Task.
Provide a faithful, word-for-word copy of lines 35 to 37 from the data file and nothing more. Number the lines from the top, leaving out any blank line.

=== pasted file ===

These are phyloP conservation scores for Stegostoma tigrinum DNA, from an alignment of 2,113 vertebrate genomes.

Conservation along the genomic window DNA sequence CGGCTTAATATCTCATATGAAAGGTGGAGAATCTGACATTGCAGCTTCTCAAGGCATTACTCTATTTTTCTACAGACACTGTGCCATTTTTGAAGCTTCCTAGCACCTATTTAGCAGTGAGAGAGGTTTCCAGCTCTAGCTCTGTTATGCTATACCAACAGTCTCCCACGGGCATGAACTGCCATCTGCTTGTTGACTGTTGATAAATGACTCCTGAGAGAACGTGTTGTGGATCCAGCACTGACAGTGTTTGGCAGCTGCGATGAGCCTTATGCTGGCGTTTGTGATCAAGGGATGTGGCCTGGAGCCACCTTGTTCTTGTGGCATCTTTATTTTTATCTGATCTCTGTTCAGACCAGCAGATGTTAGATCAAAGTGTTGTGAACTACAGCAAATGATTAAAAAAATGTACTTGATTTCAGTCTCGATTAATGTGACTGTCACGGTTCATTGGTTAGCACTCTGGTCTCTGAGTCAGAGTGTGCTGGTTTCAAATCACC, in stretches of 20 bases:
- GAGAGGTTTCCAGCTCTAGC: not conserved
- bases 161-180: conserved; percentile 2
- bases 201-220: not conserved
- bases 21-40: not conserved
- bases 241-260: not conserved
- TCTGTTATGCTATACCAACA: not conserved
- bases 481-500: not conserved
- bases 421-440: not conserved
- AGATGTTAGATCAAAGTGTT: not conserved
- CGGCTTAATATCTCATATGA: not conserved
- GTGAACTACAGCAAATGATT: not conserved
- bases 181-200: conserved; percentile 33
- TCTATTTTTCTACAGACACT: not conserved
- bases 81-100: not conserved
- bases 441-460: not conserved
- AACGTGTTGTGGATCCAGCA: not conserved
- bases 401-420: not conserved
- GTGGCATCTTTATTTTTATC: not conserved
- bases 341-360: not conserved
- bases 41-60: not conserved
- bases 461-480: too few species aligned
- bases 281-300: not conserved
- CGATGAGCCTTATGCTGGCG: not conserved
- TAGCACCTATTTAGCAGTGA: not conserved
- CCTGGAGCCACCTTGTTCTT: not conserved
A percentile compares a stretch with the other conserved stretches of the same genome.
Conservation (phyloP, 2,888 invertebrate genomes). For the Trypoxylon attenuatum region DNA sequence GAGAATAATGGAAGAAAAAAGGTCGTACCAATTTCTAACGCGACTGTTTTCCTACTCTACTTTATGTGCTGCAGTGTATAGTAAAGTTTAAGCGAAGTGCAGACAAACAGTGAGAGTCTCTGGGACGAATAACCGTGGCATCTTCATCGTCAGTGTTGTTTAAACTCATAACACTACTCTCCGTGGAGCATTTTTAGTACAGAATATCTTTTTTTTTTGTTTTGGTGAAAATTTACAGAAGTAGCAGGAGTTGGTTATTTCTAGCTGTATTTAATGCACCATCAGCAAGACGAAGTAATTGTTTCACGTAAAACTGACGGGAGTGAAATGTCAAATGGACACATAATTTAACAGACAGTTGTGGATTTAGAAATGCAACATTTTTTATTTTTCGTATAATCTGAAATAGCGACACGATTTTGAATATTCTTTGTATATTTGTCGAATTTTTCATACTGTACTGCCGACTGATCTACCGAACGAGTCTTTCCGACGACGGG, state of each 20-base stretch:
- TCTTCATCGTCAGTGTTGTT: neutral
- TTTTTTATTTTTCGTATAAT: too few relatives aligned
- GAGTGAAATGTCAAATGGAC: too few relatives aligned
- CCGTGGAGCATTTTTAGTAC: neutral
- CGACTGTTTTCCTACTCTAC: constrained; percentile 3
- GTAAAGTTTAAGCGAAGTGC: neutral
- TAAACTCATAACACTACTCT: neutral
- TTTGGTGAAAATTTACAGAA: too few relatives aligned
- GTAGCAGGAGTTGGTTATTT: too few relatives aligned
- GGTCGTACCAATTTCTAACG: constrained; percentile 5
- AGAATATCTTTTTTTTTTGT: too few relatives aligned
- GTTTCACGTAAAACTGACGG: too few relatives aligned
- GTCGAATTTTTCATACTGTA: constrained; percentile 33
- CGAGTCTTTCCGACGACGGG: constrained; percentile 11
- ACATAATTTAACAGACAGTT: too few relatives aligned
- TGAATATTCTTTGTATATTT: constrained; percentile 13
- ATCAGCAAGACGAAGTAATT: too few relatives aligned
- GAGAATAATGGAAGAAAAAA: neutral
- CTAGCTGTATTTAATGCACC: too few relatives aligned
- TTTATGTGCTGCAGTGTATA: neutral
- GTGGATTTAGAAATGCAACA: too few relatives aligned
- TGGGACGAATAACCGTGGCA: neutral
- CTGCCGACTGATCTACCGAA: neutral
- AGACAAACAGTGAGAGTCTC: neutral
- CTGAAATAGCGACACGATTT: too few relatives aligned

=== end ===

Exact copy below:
- GTAAAGTTTAAGCGAAGTGC: neutral
- TAAACTCATAACACTACTCT: neutral
- TTTGGTGAAAATTTACAGAA: too few relatives aligned